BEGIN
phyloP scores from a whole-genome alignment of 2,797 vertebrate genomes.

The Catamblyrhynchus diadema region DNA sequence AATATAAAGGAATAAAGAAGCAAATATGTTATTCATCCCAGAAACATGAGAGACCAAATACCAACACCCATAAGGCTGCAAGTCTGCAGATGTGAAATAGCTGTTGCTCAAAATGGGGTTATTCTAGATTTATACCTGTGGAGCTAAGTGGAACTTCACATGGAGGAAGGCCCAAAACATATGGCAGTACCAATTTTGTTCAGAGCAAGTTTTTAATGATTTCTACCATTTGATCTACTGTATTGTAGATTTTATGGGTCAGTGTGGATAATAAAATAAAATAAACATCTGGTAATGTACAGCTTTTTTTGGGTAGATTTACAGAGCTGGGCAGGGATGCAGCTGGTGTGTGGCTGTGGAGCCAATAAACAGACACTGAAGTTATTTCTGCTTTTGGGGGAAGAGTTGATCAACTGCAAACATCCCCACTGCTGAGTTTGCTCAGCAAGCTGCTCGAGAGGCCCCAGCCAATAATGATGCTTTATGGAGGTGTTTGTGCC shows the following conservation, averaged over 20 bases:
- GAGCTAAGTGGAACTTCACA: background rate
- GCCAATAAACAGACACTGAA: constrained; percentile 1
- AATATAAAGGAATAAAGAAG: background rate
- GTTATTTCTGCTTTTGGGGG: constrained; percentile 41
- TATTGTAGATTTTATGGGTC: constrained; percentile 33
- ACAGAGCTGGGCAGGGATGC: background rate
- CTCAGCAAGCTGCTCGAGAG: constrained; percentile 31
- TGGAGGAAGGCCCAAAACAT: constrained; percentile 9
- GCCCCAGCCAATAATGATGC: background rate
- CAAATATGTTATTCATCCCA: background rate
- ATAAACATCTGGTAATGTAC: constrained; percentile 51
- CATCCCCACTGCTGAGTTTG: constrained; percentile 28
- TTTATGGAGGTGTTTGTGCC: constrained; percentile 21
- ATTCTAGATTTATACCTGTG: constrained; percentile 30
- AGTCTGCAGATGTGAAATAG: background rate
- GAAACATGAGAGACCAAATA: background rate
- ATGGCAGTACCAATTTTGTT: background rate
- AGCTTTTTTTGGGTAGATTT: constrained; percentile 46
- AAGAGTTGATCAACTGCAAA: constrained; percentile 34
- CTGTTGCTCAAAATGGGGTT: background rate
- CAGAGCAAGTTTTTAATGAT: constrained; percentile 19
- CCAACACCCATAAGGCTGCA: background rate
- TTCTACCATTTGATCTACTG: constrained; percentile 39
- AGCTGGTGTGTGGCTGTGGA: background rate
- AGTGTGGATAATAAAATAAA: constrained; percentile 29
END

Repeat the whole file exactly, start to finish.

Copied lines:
phyloP scores from a whole-genome alignment of 2,797 vertebrate genomes.

The Catamblyrhynchus diadema region DNA sequence AATATAAAGGAATAAAGAAGCAAATATGTTATTCATCCCAGAAACATGAGAGACCAAATACCAACACCCATAAGGCTGCAAGTCTGCAGATGTGAAATAGCTGTTGCTCAAAATGGGGTTATTCTAGATTTATACCTGTGGAGCTAAGTGGAACTTCACATGGAGGAAGGCCCAAAACATATGGCAGTACCAATTTTGTTCAGAGCAAGTTTTTAATGATTTCTACCATTTGATCTACTGTATTGTAGATTTTATGGGTCAGTGTGGATAATAAAATAAAATAAACATCTGGTAATGTACAGCTTTTTTTGGGTAGATTTACAGAGCTGGGCAGGGATGCAGCTGGTGTGTGGCTGTGGAGCCAATAAACAGACACTGAAGTTATTTCTGCTTTTGGGGGAAGAGTTGATCAACTGCAAACATCCCCACTGCTGAGTTTGCTCAGCAAGCTGCTCGAGAGGCCCCAGCCAATAATGATGCTTTATGGAGGTGTTTGTGCC shows the following conservation, averaged over 20 bases:
- GAGCTAAGTGGAACTTCACA: background rate
- GCCAATAAACAGACACTGAA: constrained; percentile 1
- AATATAAAGGAATAAAGAAG: background rate
- GTTATTTCTGCTTTTGGGGG: constrained; percentile 41
- TATTGTAGATTTTATGGGTC: constrained; percentile 33
- ACAGAGCTGGGCAGGGATGC: background rate
- CTCAGCAAGCTGCTCGAGAG: constrained; percentile 31
- TGGAGGAAGGCCCAAAACAT: constrained; percentile 9
- GCCCCAGCCAATAATGATGC: background rate
- CAAATATGTTATTCATCCCA: background rate
- ATAAACATCTGGTAATGTAC: constrained; percentile 51
- CATCCCCACTGCTGAGTTTG: constrained; percentile 28
- TTTATGGAGGTGTTTGTGCC: constrained; percentile 21
- ATTCTAGATTTATACCTGTG: constrained; percentile 30
- AGTCTGCAGATGTGAAATAG: background rate
- GAAACATGAGAGACCAAATA: background rate
- ATGGCAGTACCAATTTTGTT: background rate
- AGCTTTTTTTGGGTAGATTT: constrained; percentile 46
- AAGAGTTGATCAACTGCAAA: constrained; percentile 34
- CTGTTGCTCAAAATGGGGTT: background rate
- CAGAGCAAGTTTTTAATGAT: constrained; percentile 19
- CCAACACCCATAAGGCTGCA: background rate
- TTCTACCATTTGATCTACTG: constrained; percentile 39
- AGCTGGTGTGTGGCTGTGGA: background rate
- AGTGTGGATAATAAAATAAA: constrained; percentile 29